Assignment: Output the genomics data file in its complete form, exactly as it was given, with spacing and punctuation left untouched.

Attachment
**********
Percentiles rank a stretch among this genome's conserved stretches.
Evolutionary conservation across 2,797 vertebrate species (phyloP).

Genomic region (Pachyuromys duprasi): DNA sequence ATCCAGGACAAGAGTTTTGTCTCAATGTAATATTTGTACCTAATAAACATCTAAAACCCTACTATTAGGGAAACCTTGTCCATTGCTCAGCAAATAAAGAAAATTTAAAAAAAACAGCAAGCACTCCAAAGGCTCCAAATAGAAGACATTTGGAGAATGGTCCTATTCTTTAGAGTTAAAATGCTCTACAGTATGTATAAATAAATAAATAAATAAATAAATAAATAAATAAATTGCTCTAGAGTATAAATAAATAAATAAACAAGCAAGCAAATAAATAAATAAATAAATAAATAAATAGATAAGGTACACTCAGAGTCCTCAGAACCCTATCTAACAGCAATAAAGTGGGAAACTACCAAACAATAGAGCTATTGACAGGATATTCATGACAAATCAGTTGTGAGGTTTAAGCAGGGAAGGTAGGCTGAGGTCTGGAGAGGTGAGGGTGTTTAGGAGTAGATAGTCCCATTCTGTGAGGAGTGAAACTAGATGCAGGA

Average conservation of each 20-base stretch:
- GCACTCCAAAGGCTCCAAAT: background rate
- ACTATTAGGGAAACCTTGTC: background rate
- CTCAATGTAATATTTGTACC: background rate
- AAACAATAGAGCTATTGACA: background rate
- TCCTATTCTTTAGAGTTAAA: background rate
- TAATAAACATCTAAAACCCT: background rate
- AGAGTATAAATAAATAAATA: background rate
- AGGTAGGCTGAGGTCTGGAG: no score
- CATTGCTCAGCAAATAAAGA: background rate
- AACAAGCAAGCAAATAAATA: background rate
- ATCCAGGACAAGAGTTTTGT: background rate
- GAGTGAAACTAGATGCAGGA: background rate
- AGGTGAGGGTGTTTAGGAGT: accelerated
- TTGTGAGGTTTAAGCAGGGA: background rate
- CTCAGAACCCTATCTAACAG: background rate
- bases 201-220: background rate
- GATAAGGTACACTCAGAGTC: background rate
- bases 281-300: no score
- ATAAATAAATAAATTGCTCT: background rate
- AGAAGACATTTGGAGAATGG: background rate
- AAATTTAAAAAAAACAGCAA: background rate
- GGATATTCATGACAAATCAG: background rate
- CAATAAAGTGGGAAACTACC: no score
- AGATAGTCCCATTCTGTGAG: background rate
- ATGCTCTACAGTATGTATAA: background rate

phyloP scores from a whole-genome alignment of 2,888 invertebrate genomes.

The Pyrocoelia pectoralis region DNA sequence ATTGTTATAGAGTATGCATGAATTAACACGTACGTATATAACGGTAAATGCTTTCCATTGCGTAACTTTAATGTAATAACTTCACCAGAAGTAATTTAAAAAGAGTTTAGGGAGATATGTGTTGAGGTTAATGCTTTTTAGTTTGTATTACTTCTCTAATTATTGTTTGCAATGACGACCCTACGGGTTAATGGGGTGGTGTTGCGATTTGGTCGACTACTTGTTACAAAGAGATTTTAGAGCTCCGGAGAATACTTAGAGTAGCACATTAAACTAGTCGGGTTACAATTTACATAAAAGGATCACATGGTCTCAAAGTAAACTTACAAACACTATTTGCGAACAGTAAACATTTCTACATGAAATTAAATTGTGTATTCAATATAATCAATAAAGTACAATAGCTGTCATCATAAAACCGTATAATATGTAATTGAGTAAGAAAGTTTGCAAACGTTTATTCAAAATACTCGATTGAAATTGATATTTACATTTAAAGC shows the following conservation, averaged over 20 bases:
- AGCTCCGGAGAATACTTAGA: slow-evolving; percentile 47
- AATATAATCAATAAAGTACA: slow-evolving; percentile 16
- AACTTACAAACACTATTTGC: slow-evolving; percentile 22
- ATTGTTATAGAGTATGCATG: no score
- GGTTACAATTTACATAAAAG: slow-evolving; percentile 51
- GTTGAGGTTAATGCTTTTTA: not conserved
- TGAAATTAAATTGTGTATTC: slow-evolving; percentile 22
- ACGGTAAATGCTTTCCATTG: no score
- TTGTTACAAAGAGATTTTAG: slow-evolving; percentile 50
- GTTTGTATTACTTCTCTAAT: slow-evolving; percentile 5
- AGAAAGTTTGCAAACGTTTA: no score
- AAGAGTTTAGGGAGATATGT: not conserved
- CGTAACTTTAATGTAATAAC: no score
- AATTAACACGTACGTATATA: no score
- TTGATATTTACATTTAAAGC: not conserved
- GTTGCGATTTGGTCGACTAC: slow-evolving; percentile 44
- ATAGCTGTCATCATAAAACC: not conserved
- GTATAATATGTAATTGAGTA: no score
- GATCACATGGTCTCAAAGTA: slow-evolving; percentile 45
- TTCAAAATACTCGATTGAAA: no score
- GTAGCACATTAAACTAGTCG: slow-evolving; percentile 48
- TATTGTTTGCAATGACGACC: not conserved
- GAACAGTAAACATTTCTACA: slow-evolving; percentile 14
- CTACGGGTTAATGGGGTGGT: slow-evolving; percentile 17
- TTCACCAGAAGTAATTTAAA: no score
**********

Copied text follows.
Percentiles rank a stretch among this genome's conserved stretches.
Evolutionary conservation across 2,797 vertebrate species (phyloP).

Genomic region (Pachyuromys duprasi): DNA sequence ATCCAGGACAAGAGTTTTGTCTCAATGTAATATTTGTACCTAATAAACATCTAAAACCCTACTATTAGGGAAACCTTGTCCATTGCTCAGCAAATAAAGAAAATTTAAAAAAAACAGCAAGCACTCCAAAGGCTCCAAATAGAAGACATTTGGAGAATGGTCCTATTCTTTAGAGTTAAAATGCTCTACAGTATGTATAAATAAATAAATAAATAAATAAATAAATAAATAAATTGCTCTAGAGTATAAATAAATAAATAAACAAGCAAGCAAATAAATAAATAAATAAATAAATAAATAGATAAGGTACACTCAGAGTCCTCAGAACCCTATCTAACAGCAATAAAGTGGGAAACTACCAAACAATAGAGCTATTGACAGGATATTCATGACAAATCAGTTGTGAGGTTTAAGCAGGGAAGGTAGGCTGAGGTCTGGAGAGGTGAGGGTGTTTAGGAGTAGATAGTCCCATTCTGTGAGGAGTGAAACTAGATGCAGGA

Average conservation of each 20-base stretch:
- GCACTCCAAAGGCTCCAAAT: background rate
- ACTATTAGGGAAACCTTGTC: background rate
- CTCAATGTAATATTTGTACC: background rate
- AAACAATAGAGCTATTGACA: background rate
- TCCTATTCTTTAGAGTTAAA: background rate
- TAATAAACATCTAAAACCCT: background rate
- AGAGTATAAATAAATAAATA: background rate
- AGGTAGGCTGAGGTCTGGAG: no score
- CATTGCTCAGCAAATAAAGA: background rate
- AACAAGCAAGCAAATAAATA: background rate
- ATCCAGGACAAGAGTTTTGT: background rate
- GAGTGAAACTAGATGCAGGA: background rate
- AGGTGAGGGTGTTTAGGAGT: accelerated
- TTGTGAGGTTTAAGCAGGGA: background rate
- CTCAGAACCCTATCTAACAG: background rate
- bases 201-220: background rate
- GATAAGGTACACTCAGAGTC: background rate
- bases 281-300: no score
- ATAAATAAATAAATTGCTCT: background rate
- AGAAGACATTTGGAGAATGG: background rate
- AAATTTAAAAAAAACAGCAA: background rate
- GGATATTCATGACAAATCAG: background rate
- CAATAAAGTGGGAAACTACC: no score
- AGATAGTCCCATTCTGTGAG: background rate
- ATGCTCTACAGTATGTATAA: background rate

phyloP scores from a whole-genome alignment of 2,888 invertebrate genomes.

The Pyrocoelia pectoralis region DNA sequence ATTGTTATAGAGTATGCATGAATTAACACGTACGTATATAACGGTAAATGCTTTCCATTGCGTAACTTTAATGTAATAACTTCACCAGAAGTAATTTAAAAAGAGTTTAGGGAGATATGTGTTGAGGTTAATGCTTTTTAGTTTGTATTACTTCTCTAATTATTGTTTGCAATGACGACCCTACGGGTTAATGGGGTGGTGTTGCGATTTGGTCGACTACTTGTTACAAAGAGATTTTAGAGCTCCGGAGAATACTTAGAGTAGCACATTAAACTAGTCGGGTTACAATTTACATAAAAGGATCACATGGTCTCAAAGTAAACTTACAAACACTATTTGCGAACAGTAAACATTTCTACATGAAATTAAATTGTGTATTCAATATAATCAATAAAGTACAATAGCTGTCATCATAAAACCGTATAATATGTAATTGAGTAAGAAAGTTTGCAAACGTTTATTCAAAATACTCGATTGAAATTGATATTTACATTTAAAGC shows the following conservation, averaged over 20 bases:
- AGCTCCGGAGAATACTTAGA: slow-evolving; percentile 47
- AATATAATCAATAAAGTACA: slow-evolving; percentile 16
- AACTTACAAACACTATTTGC: slow-evolving; percentile 22
- ATTGTTATAGAGTATGCATG: no score
- GGTTACAATTTACATAAAAG: slow-evolving; percentile 51
- GTTGAGGTTAATGCTTTTTA: not conserved
- TGAAATTAAATTGTGTATTC: slow-evolving; percentile 22
- ACGGTAAATGCTTTCCATTG: no score
- TTGTTACAAAGAGATTTTAG: slow-evolving; percentile 50
- GTTTGTATTACTTCTCTAAT: slow-evolving; percentile 5
- AGAAAGTTTGCAAACGTTTA: no score
- AAGAGTTTAGGGAGATATGT: not conserved
- CGTAACTTTAATGTAATAAC: no score
- AATTAACACGTACGTATATA: no score
- TTGATATTTACATTTAAAGC: not conserved
- GTTGCGATTTGGTCGACTAC: slow-evolving; percentile 44
- ATAGCTGTCATCATAAAACC: not conserved
- GTATAATATGTAATTGAGTA: no score
- GATCACATGGTCTCAAAGTA: slow-evolving; percentile 45
- TTCAAAATACTCGATTGAAA: no score
- GTAGCACATTAAACTAGTCG: slow-evolving; percentile 48
- TATTGTTTGCAATGACGACC: not conserved
- GAACAGTAAACATTTCTACA: slow-evolving; percentile 14
- CTACGGGTTAATGGGGTGGT: slow-evolving; percentile 17
- TTCACCAGAAGTAATTTAAA: no score